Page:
Only 4% of Filipinos borrow from banks
By: Daxim L. Lucas
Philippine Daily Inquirer
12:17 AM August 15th, 2016
DESPITE the rapid growth of the Philippine economy in recent years, a large number of Filipinos still have no meaningful access to the formal financial system—a situation that makes it more difficult for them to move up the socioeconomic ladder and also leaves them vulnerable to scams.
Thus explained Bangko Sentral ng Pilipinas Governor Amando M. Tetangco Jr., who said that regulators would renew their drive toward greater “financial inclusion” in the country in his last 11 months in office.
“The need is really great,” he said in an interview with the Inquirer Friday evening. “There is no limit to what can and should be done to improve the situation, but there is a limit to what we can realistically achieve in terms of the time that we have.”
Tetangco—who ends his second and final term as central bank governor in July 2017—said the BSP was focusing on educating more Filipinos to help them become more financially savvy as well as in implementing structural reforms that would make the formal banking system more accessible to more citizens.
“There are many metrics we look at,” he said, explaining the improvements that still need to be done. “The number of bank accounts of Filipinos and the number of ‘un-banked’ Filipinos. We also look at different indicators like banks’ geographic concentration and distribution.”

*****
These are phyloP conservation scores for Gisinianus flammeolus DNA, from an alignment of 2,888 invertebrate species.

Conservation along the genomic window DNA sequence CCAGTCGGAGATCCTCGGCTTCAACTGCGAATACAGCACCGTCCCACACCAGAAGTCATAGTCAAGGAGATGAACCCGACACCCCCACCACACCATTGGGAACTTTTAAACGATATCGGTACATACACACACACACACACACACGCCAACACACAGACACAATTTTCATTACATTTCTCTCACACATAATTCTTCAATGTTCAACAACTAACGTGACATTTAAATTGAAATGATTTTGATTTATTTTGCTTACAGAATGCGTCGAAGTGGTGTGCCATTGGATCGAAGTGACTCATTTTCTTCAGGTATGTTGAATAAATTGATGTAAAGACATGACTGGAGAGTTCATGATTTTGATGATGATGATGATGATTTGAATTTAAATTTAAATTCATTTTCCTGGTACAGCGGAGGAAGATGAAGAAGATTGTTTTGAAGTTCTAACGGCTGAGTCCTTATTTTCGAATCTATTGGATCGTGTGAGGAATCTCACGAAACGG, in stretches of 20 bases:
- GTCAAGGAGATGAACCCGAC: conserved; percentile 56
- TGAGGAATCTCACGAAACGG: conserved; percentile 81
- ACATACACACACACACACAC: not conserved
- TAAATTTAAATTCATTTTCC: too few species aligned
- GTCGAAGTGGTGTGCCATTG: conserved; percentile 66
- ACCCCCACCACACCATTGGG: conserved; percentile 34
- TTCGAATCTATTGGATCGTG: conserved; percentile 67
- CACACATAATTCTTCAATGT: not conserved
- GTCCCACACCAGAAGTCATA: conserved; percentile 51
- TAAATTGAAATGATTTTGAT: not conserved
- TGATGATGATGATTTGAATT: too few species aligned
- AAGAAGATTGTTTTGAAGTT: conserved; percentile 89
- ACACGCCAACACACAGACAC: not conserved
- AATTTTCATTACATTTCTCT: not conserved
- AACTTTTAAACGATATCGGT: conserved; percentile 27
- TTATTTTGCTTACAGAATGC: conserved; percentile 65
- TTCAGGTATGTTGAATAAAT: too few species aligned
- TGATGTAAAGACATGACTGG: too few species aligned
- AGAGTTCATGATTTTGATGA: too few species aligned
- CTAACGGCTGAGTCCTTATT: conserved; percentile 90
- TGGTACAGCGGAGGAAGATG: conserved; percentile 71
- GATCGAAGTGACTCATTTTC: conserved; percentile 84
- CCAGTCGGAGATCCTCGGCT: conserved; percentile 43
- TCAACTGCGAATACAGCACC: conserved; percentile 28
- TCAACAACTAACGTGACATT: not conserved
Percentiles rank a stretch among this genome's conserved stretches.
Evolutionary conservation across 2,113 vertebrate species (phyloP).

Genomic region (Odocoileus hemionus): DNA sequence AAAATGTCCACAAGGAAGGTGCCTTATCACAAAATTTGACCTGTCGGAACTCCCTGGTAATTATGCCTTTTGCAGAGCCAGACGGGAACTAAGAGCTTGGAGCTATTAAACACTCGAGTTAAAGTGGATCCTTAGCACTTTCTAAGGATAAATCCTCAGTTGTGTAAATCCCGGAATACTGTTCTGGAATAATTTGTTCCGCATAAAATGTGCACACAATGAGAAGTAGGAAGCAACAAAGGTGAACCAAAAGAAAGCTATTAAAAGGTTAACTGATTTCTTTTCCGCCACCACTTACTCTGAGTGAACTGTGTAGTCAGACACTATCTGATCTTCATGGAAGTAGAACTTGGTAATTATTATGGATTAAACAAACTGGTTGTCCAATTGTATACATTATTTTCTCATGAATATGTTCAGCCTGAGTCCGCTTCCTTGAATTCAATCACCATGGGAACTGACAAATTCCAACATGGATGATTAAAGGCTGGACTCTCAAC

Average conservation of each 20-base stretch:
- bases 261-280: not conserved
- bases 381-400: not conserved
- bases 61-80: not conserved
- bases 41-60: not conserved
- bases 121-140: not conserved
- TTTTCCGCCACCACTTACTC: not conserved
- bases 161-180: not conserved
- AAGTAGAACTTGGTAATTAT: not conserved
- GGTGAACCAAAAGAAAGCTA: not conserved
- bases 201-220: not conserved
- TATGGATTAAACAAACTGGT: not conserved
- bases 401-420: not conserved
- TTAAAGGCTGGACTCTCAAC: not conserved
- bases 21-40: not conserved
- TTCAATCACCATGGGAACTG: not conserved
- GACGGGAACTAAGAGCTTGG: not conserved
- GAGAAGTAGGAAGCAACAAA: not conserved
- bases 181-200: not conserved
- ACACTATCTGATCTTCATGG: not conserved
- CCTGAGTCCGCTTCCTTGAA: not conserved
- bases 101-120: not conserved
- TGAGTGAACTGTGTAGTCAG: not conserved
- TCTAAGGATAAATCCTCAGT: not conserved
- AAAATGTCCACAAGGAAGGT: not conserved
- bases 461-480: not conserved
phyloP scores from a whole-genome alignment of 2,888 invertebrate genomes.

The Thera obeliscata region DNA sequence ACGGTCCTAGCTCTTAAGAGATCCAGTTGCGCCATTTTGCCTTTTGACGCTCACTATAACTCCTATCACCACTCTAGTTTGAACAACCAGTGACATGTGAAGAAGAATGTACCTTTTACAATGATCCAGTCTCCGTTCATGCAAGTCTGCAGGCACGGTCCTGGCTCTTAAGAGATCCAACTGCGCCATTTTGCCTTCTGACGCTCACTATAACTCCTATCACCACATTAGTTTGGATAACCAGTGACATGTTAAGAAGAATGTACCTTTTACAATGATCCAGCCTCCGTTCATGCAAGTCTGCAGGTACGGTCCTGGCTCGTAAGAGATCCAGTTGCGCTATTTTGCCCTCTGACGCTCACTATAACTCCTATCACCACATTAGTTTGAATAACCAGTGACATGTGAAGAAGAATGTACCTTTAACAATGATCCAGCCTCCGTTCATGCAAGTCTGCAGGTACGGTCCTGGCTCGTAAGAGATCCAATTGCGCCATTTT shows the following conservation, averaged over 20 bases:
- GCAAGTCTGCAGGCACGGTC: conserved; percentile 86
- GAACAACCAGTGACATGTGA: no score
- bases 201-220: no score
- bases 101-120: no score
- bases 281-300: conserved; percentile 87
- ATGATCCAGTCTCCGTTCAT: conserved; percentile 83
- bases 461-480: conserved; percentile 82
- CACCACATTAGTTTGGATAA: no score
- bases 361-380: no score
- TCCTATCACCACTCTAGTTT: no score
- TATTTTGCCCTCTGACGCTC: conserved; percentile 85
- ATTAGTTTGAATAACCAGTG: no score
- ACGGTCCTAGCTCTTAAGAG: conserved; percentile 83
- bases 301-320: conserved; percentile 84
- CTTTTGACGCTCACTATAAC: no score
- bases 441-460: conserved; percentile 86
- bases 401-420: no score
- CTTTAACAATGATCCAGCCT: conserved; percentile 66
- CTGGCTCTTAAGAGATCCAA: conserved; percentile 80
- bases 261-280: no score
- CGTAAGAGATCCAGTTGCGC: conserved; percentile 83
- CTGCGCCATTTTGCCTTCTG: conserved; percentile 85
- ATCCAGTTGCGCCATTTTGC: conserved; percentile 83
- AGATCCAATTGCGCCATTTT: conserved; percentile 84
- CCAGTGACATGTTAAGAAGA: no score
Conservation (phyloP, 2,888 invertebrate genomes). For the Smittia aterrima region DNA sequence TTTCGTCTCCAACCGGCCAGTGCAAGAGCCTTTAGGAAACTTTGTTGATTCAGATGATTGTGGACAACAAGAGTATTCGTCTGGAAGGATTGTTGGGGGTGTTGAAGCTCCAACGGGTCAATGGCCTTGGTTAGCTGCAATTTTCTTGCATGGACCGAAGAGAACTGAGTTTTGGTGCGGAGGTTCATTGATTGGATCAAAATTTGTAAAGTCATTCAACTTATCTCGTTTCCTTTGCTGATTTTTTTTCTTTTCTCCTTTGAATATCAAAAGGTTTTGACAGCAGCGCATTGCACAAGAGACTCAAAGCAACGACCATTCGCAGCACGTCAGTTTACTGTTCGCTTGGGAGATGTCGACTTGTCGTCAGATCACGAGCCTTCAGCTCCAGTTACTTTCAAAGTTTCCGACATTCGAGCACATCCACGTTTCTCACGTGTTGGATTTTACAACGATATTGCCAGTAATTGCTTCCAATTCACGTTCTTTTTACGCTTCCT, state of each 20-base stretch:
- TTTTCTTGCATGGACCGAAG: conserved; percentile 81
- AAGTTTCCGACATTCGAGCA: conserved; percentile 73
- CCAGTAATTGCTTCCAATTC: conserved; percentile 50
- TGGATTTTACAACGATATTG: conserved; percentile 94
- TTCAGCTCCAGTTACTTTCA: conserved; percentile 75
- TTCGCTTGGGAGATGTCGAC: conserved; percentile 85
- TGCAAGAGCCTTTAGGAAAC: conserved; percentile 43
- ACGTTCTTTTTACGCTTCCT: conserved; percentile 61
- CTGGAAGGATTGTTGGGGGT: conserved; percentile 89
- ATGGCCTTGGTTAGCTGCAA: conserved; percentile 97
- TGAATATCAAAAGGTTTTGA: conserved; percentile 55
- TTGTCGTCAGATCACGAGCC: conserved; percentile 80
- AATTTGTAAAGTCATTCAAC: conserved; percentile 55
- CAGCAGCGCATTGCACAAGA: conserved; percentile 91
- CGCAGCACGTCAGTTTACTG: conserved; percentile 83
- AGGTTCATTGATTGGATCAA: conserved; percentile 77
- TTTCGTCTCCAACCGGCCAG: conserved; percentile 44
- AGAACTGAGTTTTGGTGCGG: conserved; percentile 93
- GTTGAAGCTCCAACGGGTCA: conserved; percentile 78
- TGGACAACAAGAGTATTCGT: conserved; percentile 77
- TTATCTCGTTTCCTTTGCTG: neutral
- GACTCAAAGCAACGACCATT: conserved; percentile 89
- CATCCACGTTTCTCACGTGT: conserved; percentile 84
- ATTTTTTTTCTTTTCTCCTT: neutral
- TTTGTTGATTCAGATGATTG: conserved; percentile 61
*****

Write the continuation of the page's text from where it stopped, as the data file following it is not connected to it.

Regulators estimate that a third of the country’s municipalities do not have access to banking offices. And while 47 percent of Filipinos borrow money regularly, most do so from informal lenders, relatives and friends. Only 4 percent of Filipinos borrow from banks.
Tetangco explained that it was not enough to have a large number of banks and branches, but stressed that regulators have to ensure that these banks’ services were available even to Filipinos who live far from large metropolitan areas.
“That’s why we have modified our regulatory framework to allow for the establishment of micro banking offices,” he said. “These are stripped down, low-operating cost banks manned by two or three people, situated in the countryside so they can be closer to the community.”
The BSP chief explained that the government’s strategy to bring the benefits of economic growth to more Filipinos has three “legs”, namely greater access to financial services, improved financial education and financial consumer protection.
“First, we have to make it easier for Filipinos to access the financial system,” he said. “Then we have to teach them how to use it, then, as people become more financially savvy, they’ll need consumer protection because they’ll start investing.”
At present, the BSP chairs the National Strategy for Financial Inclusion, which is an initiative shared by 14 government agencies.
“The idea is to coordinate all financial inclusion efforts of all agencies and avoid duplication and have a unified thrust,” Tetangco said. “At the same time, this involves working with the private sector, which also has its own initiatives. We work with the private sector and multilateral institutions to push the initiative.”
Read more: http://business.inquirer.net/213512/bsp-chief-seeks-to-boost-financial-inclusion#ixzz4HMsAakpS”>http://business.inquirer.net/213512/bsp-chief-seeks-to-boost-financial-inclusion#ixzz4HMsAakpS